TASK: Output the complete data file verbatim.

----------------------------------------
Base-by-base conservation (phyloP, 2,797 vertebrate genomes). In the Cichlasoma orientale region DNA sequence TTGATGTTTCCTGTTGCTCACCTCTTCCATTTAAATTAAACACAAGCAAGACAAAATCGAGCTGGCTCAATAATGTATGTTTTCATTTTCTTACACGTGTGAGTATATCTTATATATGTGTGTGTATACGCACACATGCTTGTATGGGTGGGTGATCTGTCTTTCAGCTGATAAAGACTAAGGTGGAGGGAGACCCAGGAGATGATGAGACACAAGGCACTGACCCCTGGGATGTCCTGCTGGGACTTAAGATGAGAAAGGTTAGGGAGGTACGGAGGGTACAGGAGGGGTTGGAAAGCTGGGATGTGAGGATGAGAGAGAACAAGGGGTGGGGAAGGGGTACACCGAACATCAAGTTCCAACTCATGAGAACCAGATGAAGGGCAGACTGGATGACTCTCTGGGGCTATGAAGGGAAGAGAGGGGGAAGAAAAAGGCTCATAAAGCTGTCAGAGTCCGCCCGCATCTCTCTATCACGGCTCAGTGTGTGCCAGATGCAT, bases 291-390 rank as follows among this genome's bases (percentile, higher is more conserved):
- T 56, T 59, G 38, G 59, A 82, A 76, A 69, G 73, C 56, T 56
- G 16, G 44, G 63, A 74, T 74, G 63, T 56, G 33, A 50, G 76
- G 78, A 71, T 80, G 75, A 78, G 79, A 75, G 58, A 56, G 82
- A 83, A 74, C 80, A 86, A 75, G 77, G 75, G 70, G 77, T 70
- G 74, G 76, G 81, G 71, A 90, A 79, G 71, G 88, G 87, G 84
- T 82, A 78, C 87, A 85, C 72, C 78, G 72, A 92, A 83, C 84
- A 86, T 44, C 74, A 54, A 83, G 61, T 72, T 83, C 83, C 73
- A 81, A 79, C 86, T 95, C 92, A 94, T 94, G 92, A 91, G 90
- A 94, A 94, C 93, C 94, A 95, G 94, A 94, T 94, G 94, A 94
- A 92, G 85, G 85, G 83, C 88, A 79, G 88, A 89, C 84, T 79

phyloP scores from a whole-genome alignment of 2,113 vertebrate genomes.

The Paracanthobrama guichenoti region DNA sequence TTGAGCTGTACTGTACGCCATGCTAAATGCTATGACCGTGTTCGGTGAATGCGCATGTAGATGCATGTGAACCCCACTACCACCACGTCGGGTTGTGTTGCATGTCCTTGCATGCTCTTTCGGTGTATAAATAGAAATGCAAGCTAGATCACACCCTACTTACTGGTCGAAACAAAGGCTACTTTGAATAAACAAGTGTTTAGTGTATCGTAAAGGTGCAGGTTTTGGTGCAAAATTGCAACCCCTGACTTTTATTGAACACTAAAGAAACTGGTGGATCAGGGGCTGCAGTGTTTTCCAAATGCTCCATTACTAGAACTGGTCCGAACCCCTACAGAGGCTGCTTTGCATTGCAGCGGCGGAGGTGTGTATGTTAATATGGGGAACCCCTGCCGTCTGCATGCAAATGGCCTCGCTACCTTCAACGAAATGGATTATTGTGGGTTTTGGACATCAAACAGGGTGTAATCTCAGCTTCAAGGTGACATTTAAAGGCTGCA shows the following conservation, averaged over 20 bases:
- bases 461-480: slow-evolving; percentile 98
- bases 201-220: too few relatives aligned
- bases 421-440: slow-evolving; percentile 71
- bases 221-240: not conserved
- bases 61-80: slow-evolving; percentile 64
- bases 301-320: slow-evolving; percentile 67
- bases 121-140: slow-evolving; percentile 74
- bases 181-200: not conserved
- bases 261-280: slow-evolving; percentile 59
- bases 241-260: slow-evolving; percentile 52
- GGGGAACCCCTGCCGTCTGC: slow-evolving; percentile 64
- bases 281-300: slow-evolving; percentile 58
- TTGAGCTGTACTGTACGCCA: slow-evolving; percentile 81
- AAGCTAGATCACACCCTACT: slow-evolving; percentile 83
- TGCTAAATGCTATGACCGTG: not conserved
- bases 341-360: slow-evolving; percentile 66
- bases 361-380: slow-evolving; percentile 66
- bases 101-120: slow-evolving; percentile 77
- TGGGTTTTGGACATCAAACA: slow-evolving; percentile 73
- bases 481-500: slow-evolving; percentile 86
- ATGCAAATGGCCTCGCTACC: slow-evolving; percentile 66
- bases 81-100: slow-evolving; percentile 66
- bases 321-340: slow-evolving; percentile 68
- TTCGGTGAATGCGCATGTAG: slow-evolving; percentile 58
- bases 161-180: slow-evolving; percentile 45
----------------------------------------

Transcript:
Base-by-base conservation (phyloP, 2,797 vertebrate genomes). In the Cichlasoma orientale region DNA sequence TTGATGTTTCCTGTTGCTCACCTCTTCCATTTAAATTAAACACAAGCAAGACAAAATCGAGCTGGCTCAATAATGTATGTTTTCATTTTCTTACACGTGTGAGTATATCTTATATATGTGTGTGTATACGCACACATGCTTGTATGGGTGGGTGATCTGTCTTTCAGCTGATAAAGACTAAGGTGGAGGGAGACCCAGGAGATGATGAGACACAAGGCACTGACCCCTGGGATGTCCTGCTGGGACTTAAGATGAGAAAGGTTAGGGAGGTACGGAGGGTACAGGAGGGGTTGGAAAGCTGGGATGTGAGGATGAGAGAGAACAAGGGGTGGGGAAGGGGTACACCGAACATCAAGTTCCAACTCATGAGAACCAGATGAAGGGCAGACTGGATGACTCTCTGGGGCTATGAAGGGAAGAGAGGGGGAAGAAAAAGGCTCATAAAGCTGTCAGAGTCCGCCCGCATCTCTCTATCACGGCTCAGTGTGTGCCAGATGCAT, bases 291-390 rank as follows among this genome's bases (percentile, higher is more conserved):
- T 56, T 59, G 38, G 59, A 82, A 76, A 69, G 73, C 56, T 56
- G 16, G 44, G 63, A 74, T 74, G 63, T 56, G 33, A 50, G 76
- G 78, A 71, T 80, G 75, A 78, G 79, A 75, G 58, A 56, G 82
- A 83, A 74, C 80, A 86, A 75, G 77, G 75, G 70, G 77, T 70
- G 74, G 76, G 81, G 71, A 90, A 79, G 71, G 88, G 87, G 84
- T 82, A 78, C 87, A 85, C 72, C 78, G 72, A 92, A 83, C 84
- A 86, T 44, C 74, A 54, A 83, G 61, T 72, T 83, C 83, C 73
- A 81, A 79, C 86, T 95, C 92, A 94, T 94, G 92, A 91, G 90
- A 94, A 94, C 93, C 94, A 95, G 94, A 94, T 94, G 94, A 94
- A 92, G 85, G 85, G 83, C 88, A 79, G 88, A 89, C 84, T 79

phyloP scores from a whole-genome alignment of 2,113 vertebrate genomes.

The Paracanthobrama guichenoti region DNA sequence TTGAGCTGTACTGTACGCCATGCTAAATGCTATGACCGTGTTCGGTGAATGCGCATGTAGATGCATGTGAACCCCACTACCACCACGTCGGGTTGTGTTGCATGTCCTTGCATGCTCTTTCGGTGTATAAATAGAAATGCAAGCTAGATCACACCCTACTTACTGGTCGAAACAAAGGCTACTTTGAATAAACAAGTGTTTAGTGTATCGTAAAGGTGCAGGTTTTGGTGCAAAATTGCAACCCCTGACTTTTATTGAACACTAAAGAAACTGGTGGATCAGGGGCTGCAGTGTTTTCCAAATGCTCCATTACTAGAACTGGTCCGAACCCCTACAGAGGCTGCTTTGCATTGCAGCGGCGGAGGTGTGTATGTTAATATGGGGAACCCCTGCCGTCTGCATGCAAATGGCCTCGCTACCTTCAACGAAATGGATTATTGTGGGTTTTGGACATCAAACAGGGTGTAATCTCAGCTTCAAGGTGACATTTAAAGGCTGCA shows the following conservation, averaged over 20 bases:
- bases 461-480: slow-evolving; percentile 98
- bases 201-220: too few relatives aligned
- bases 421-440: slow-evolving; percentile 71
- bases 221-240: not conserved
- bases 61-80: slow-evolving; percentile 64
- bases 301-320: slow-evolving; percentile 67
- bases 121-140: slow-evolving; percentile 74
- bases 181-200: not conserved
- bases 261-280: slow-evolving; percentile 59
- bases 241-260: slow-evolving; percentile 52
- GGGGAACCCCTGCCGTCTGC: slow-evolving; percentile 64
- bases 281-300: slow-evolving; percentile 58
- TTGAGCTGTACTGTACGCCA: slow-evolving; percentile 81
- AAGCTAGATCACACCCTACT: slow-evolving; percentile 83
- TGCTAAATGCTATGACCGTG: not conserved
- bases 341-360: slow-evolving; percentile 66
- bases 361-380: slow-evolving; percentile 66
- bases 101-120: slow-evolving; percentile 77
- TGGGTTTTGGACATCAAACA: slow-evolving; percentile 73
- bases 481-500: slow-evolving; percentile 86
- ATGCAAATGGCCTCGCTACC: slow-evolving; percentile 66
- bases 81-100: slow-evolving; percentile 66
- bases 321-340: slow-evolving; percentile 68
- TTCGGTGAATGCGCATGTAG: slow-evolving; percentile 58
- bases 161-180: slow-evolving; percentile 45